For example, Jada Adams—a senior in Xavier’s chemistry department—notes that ACS approval gives her an edge by completing a degree that follows the ACS guidelines, such as “firsthand experience in a laboratory setting and knowledge into the science behind the lab work.” But she wants even more. She says, “I aspire to continue researching topics related to chemistry beyond my time at Xavier, and being a ACS-certified degree track major has well prepared me for taking the next step toward my future.”
The chemistry faculty at Xavier also aspire to do more. “We have a curriculum committee, and we review the courses in a cycle, and as different guidelines come from ACS, we make sure that any topics mentioned are covered,” Foroozesh explains.
Upstate New York Opportunities
Despite being the new kid on the ACS approval block among this group of chemistry departments, Hamilton College in Clinton, NY, became ACS-approved eight years ago, and it already feels a proud sense of tradition. As Karen Brewer—Silas D. Childs Professor of Chemistry and chair of the chemistry department at Hamilton College—states, “Most students would say they become chemistry majors because we have a long tradition of outstanding undergraduate research and excellent support.” In addition to a required senior project, students can start research experiences through summer and academic-year research with Hamilton faculty.
ACS approval at Hamilton has already benefited the department. For example, Brewer mentions that they will be adding a new faculty position. “We used ACS guidelines in terms of what is an upcoming area—environmental analytical chemistry,” she says. So, that’s the specialty that will be filled by the new position.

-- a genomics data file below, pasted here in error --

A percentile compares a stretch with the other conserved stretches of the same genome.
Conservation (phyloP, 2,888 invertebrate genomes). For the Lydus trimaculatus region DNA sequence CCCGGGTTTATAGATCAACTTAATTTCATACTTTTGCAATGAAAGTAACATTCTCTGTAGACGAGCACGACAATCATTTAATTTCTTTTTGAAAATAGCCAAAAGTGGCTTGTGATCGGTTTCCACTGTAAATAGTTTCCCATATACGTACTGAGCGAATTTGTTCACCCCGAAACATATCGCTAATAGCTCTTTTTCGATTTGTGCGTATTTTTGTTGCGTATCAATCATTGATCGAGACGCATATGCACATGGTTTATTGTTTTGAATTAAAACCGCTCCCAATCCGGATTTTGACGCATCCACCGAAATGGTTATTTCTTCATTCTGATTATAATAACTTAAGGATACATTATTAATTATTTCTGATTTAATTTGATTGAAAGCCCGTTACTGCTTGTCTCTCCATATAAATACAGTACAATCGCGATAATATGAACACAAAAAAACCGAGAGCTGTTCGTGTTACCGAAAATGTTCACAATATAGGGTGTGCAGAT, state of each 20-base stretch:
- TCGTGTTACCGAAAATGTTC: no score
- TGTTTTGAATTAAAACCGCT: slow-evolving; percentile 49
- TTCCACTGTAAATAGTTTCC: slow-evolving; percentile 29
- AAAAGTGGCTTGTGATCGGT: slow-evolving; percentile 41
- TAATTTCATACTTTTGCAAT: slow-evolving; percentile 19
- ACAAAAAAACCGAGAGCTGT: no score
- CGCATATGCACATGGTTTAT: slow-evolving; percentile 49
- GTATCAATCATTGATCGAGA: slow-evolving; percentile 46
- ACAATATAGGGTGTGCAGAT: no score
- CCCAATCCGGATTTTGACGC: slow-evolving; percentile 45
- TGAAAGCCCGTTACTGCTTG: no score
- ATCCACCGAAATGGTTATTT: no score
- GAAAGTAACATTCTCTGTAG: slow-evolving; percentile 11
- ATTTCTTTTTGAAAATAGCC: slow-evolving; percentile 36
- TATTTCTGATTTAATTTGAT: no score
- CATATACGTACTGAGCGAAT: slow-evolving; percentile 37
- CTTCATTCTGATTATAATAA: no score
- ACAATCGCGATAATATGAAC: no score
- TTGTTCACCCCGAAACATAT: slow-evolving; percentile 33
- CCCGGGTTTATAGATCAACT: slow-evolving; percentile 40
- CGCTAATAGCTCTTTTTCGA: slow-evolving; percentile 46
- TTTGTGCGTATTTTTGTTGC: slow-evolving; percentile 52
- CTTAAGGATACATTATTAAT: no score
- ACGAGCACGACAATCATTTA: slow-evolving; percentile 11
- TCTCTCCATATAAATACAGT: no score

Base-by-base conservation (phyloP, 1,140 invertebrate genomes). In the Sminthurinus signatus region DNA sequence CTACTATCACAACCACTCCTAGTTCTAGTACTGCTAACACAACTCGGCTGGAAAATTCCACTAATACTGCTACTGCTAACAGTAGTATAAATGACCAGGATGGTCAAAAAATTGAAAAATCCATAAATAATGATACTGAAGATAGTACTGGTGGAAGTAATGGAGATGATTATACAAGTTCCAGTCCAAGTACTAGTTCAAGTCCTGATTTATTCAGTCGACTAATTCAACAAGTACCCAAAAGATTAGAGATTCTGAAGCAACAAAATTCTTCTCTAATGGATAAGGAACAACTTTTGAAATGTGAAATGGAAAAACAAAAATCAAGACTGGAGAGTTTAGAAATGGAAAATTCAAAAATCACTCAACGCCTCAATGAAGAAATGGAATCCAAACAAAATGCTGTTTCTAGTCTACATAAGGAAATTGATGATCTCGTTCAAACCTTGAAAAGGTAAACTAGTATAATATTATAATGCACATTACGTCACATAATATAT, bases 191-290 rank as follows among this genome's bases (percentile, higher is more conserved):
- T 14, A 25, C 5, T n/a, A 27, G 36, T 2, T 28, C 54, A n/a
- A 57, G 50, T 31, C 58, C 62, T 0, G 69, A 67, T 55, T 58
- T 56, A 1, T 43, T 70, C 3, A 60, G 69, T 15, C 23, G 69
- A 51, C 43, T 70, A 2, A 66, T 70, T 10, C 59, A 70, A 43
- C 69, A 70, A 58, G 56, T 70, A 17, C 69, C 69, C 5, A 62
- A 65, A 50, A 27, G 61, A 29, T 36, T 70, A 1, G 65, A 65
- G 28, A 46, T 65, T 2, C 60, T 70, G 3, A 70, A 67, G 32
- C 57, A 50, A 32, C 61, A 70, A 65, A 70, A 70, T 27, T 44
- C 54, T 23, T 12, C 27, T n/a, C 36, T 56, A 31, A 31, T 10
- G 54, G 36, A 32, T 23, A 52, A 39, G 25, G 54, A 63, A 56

This added diversity in expertise in the department’s faculty will enhance the breadth of courses that students can take, which is already a goal at Hamilton—one enhanced through ACS approval. As Brewer explains, the ACS guidelines “force the students to not just focus on one area of chemistry that they happen to like.” Plus, Brewer’s team has provided additional opportunities for the students, such as new upper-level seminar-style classes in inorganic materials, structural biology, advanced NMR techniques, drug design and more. Simply put, Brewer says that such courses will provide the students a “broader base” to launch into careers and graduate school.
That broader base, though, also depends on classes outside of chemistry. For one thing, students at Hamilton must improve their writing throughout college. “From writing lab reports to writing manuscript-like papers, we scaffold up to the senior project,” Brewer explains. “Our writing-intensive integrated lab course helps them write an excellent thesis their senior year.”
Pros of Approval
As the world of chemistry evolves, so must the ACS Guidelines. Some of the experts here point out some helpful changes that have been made in recent years. For example, Brewer says, “I like that they’ve made the guidelines much more flexible.” As she adds, “We now fit better with some things.” In particular, she notes that a department could now focus in materials science if it wanted to offer special opportunities in that area.
Rood hopes for even more flexibility of the approval program. “This is probably one of the most uncertain times in higher education, and the landscape evolves every day,” he says. “We need to be creative in ways that a department can meet the ACS expectations in faculty, instruments and overall support.” It will take departments and the ACS working together to keep moving forward, especially during a pandemic challenge.
All of the effort from the ACS and approved departments pay off for graduates. Upon graduation, Rood says, “a certified degree gives students the foundation to go in a variety of ways—a range of industries, graduate or professional school.” After an undergraduate degree, the breadth of capabilities that a student possesses make more opportunities possible, which really is just what a graduate should seek—an exciting and option-filled future.